The admirable bishop emeritus of Richbourough, Mgr Edwin Barnes, in his admirable blog Antique Richborough, has raised the question of how 'traditional' receiving in the mouth is.
The short answer is in Jungmann Volume 2 pp374 ff; summarised thus: "the method dates substantially from the ninth century".
More than a millennium is quite a long time ... and I might add a point made by Dom Gregory Dix, when he was dealing with Reservation in a Tabernacle on or behind an Altar: that a common custom which has grown up separately in both the East and the West has a lot to be said for it. This also applies to the feeling that it is safer to put the Sacred Species into the mouth of the recipient. I say 'safer' because I get the impression from Jungmann that fear of the Host being taken away, rather than 'reverence', has a lot to do with the evolution of both the Western and Eastern customs.
[That is explicitly why Cranmer, in his 1549 Prayer Book, ordered the retention of Communion directly into the mouth (I suspect that, in 1552, the Communion Service was so desacralised that such apprehensions lost their force).]
This is still a reasonable apprehension. Perhaps not so very much in an ordinary stable congregation of decent devout people, but in some other circumstances. At Lancing, at Confirmations, one had to be constantly on the look-out for people from the extended families of the confirmati trying to take the Host away as a memento of the occasion. I remember once having to follow a recalcitrant woman down the church, insisting that she either consume or return the Host. I have heard of 'albums' from Weddings and Confirmations with Hosts neatly preserved behind sellophane! And the scrimmage that happens at big out-door papal Masses ... I watched the Fatima ceremonies on Vatican TV Player ... well, the less said about all that the better.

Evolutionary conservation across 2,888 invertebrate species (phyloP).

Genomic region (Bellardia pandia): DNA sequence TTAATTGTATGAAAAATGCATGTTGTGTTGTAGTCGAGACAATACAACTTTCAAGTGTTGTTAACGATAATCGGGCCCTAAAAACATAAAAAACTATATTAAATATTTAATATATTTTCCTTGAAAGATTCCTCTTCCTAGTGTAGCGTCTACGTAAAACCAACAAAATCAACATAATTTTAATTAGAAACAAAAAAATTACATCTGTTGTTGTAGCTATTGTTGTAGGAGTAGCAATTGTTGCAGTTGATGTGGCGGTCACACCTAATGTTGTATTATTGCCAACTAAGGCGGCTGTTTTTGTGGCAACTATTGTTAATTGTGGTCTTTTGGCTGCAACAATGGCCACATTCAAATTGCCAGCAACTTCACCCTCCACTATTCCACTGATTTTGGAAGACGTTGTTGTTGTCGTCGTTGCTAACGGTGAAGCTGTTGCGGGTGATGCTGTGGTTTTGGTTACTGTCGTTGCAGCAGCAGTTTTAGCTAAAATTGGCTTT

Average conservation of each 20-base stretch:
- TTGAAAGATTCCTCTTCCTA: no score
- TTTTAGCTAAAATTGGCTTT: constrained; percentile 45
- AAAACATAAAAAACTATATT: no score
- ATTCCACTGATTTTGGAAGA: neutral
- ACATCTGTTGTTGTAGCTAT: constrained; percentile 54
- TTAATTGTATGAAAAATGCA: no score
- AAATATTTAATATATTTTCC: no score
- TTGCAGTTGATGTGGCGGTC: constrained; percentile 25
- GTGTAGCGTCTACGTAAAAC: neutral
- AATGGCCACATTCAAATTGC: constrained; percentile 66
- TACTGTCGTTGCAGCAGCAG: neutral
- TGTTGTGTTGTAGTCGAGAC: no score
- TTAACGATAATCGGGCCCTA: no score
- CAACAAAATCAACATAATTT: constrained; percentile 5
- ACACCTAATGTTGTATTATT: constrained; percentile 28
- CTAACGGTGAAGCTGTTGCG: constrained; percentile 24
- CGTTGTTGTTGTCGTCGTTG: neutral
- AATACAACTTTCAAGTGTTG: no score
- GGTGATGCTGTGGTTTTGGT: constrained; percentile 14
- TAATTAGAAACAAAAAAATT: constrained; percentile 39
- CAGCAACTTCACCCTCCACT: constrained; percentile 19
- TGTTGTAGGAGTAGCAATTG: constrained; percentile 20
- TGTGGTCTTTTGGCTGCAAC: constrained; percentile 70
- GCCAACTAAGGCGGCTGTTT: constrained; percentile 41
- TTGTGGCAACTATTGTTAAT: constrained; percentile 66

As we of the Patrimony might put it, "The Sacrament of the Lord's Supper was not by Christ's ordinance to be included in collections of souvenirs, but to be received with Faith".
So what about 'reverence'? I agree with Mgr Edwin about the complete decency of the traditional Anglican practice ...
... did I say 'traditional'? That's not really quite right. Pre-Tractarian prints make clear that earlier Anglican practice was to take the cube of leavened Bread from the Minister with the fingers. The more modern way represents an originally Anglo-Catholic appropriation of the practice described by S Cyril of Jerusalem in his Catecheses Mysticae (but shorn of the fancy bits about touching your eyes with the Host before consuming It). The custom spread, like so many things, from Tractarian practice to being the normal C of E custom.
Accordingly, Anglicans have commonly come up to the Communion Rails, knelt down, and received the Host onto the right hand which is supported by the left hand as by a throne, and received by lifting the palm of the hand to their mouths, and then checked, as S Cyril insists, that no crumb remained ("be careful that no particles fall, for what you lose would be to you as if you had lost some of your members. Tell me, if anybody had given you gold dust, would you not hold fast to it with all care, and watch lest some of it fall and be lost to you? Must you not then be even more careful with what is more precious than gold and diamonds, so that no particles are lost?").
That culture just has to be judged reverent, seemly, and decent. There, I agree with Bishop Edwin 100%.
However, to be completely frank and entirely personal: I find the 'mainstream' English Catholic practice quite upsetting. I am well aware that it is not for me to judge others, to whose devout interior dispositions I have no direct access. But the practice of approaching Holy Communion, making no act of reverence, receiving It onto the hand and then strolling away, meanwhile nonchalantly transferring the Host to the mouth, seems to my subjective Anglican eyes totally, and grossly, irreverent.